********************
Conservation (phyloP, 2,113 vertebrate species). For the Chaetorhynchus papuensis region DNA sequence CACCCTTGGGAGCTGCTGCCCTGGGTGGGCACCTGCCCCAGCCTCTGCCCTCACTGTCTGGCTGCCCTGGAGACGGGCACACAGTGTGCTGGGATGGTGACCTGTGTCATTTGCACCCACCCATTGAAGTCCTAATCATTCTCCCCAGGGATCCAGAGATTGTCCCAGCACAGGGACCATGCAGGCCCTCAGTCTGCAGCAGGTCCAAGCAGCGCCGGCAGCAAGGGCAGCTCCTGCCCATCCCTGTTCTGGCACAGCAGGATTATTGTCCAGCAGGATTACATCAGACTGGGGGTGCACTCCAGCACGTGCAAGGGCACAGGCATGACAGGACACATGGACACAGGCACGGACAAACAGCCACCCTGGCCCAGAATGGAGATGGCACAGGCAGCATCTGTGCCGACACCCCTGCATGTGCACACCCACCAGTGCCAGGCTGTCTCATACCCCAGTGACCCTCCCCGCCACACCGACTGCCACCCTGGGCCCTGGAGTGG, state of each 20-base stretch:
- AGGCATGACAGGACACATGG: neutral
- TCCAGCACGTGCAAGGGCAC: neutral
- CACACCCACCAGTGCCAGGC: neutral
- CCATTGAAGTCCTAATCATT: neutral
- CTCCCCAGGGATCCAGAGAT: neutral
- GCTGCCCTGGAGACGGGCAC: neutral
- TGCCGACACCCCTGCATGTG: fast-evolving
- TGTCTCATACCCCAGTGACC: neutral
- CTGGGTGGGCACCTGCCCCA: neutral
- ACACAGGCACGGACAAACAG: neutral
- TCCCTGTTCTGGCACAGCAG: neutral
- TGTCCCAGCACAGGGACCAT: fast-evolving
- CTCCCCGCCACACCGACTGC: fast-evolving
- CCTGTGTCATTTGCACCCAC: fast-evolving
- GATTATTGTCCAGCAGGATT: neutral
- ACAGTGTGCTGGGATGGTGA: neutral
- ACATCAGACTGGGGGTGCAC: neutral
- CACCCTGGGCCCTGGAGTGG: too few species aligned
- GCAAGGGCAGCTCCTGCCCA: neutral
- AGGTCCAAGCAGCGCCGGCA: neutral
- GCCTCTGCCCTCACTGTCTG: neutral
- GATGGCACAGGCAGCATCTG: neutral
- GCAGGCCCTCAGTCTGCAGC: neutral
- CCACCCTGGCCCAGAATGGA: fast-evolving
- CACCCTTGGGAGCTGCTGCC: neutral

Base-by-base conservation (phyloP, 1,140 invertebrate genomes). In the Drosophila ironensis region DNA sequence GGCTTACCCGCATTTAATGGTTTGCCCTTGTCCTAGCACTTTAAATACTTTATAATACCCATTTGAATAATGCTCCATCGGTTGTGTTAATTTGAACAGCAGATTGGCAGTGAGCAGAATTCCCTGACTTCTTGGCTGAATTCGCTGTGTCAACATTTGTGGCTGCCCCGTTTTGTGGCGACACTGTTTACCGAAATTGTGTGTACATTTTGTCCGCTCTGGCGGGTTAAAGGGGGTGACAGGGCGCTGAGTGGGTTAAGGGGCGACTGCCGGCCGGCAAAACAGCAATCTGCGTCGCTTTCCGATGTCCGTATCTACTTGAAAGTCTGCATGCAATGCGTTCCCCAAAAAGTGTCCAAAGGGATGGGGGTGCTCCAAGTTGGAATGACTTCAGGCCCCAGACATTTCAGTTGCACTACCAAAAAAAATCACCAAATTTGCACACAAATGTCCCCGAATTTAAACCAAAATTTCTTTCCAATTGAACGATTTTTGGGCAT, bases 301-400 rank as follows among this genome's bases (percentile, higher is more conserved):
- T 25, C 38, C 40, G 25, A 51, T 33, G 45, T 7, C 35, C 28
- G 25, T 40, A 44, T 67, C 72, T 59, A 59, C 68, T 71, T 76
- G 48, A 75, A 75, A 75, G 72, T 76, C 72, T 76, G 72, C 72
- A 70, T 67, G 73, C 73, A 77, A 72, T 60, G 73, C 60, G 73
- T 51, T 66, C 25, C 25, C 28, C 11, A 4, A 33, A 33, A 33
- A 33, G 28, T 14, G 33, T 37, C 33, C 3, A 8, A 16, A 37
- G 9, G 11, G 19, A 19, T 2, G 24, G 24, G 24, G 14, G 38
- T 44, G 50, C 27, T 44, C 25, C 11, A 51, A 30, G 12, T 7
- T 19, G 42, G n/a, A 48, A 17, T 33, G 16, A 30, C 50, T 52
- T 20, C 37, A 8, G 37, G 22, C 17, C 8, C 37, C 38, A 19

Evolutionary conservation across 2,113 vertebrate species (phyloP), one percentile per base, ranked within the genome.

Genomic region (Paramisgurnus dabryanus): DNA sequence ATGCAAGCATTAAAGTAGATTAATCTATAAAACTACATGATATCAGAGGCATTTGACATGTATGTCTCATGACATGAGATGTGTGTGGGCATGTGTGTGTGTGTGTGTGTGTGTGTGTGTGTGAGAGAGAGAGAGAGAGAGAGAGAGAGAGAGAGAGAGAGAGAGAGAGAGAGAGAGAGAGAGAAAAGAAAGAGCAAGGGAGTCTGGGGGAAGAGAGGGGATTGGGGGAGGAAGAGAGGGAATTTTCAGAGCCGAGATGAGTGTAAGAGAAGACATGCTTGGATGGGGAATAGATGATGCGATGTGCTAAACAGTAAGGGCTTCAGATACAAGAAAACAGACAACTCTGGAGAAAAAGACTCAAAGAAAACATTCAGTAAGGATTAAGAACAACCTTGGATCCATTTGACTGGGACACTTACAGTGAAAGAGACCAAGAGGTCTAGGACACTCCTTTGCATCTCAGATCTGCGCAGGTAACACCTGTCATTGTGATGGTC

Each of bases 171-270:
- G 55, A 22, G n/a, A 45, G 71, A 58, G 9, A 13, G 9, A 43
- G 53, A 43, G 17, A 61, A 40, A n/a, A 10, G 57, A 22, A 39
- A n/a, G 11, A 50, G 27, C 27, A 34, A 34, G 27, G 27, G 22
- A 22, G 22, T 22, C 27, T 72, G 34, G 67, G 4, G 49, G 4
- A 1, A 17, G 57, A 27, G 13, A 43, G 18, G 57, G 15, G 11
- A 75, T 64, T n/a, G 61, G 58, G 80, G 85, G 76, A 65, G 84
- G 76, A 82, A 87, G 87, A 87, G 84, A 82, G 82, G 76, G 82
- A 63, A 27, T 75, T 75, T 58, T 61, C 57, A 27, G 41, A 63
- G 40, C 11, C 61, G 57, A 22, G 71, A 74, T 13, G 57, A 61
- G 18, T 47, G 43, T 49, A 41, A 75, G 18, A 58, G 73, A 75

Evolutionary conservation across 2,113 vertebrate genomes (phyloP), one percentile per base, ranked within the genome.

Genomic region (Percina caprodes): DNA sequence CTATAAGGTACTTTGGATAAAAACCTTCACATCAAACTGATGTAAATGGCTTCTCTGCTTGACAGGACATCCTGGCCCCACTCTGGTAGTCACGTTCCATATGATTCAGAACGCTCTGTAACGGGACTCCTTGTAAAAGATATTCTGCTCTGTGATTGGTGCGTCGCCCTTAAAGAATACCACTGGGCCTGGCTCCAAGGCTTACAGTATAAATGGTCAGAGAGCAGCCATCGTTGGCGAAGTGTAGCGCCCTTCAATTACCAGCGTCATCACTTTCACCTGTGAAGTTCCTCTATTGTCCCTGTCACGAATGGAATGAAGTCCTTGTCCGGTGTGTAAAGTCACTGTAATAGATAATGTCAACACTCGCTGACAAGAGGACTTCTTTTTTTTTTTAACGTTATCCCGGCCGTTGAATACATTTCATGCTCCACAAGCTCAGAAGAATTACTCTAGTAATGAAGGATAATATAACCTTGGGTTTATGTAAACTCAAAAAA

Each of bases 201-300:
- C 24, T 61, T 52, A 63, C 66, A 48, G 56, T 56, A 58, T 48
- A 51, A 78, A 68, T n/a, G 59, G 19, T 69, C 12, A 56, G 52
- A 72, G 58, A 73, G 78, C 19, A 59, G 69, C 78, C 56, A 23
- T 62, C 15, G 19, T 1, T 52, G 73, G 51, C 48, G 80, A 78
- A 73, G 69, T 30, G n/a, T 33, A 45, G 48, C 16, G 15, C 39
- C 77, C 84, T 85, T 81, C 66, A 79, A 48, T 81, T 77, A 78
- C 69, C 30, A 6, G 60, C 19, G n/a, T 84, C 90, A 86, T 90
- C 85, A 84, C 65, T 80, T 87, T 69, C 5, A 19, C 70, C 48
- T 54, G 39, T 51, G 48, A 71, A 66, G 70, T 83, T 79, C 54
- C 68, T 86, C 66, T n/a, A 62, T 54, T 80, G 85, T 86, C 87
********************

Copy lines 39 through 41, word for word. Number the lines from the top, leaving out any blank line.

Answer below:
Genomic region (Paramisgurnus dabryanus): DNA sequence ATGCAAGCATTAAAGTAGATTAATCTATAAAACTACATGATATCAGAGGCATTTGACATGTATGTCTCATGACATGAGATGTGTGTGGGCATGTGTGTGTGTGTGTGTGTGTGTGTGTGTGTGAGAGAGAGAGAGAGAGAGAGAGAGAGAGAGAGAGAGAGAGAGAGAGAGAGAGAGAGAGAGAAAAGAAAGAGCAAGGGAGTCTGGGGGAAGAGAGGGGATTGGGGGAGGAAGAGAGGGAATTTTCAGAGCCGAGATGAGTGTAAGAGAAGACATGCTTGGATGGGGAATAGATGATGCGATGTGCTAAACAGTAAGGGCTTCAGATACAAGAAAACAGACAACTCTGGAGAAAAAGACTCAAAGAAAACATTCAGTAAGGATTAAGAACAACCTTGGATCCATTTGACTGGGACACTTACAGTGAAAGAGACCAAGAGGTCTAGGACACTCCTTTGCATCTCAGATCTGCGCAGGTAACACCTGTCATTGTGATGGTC

Each of bases 171-270:
- G 55, A 22, G n/a, A 45, G 71, A 58, G 9, A 13, G 9, A 43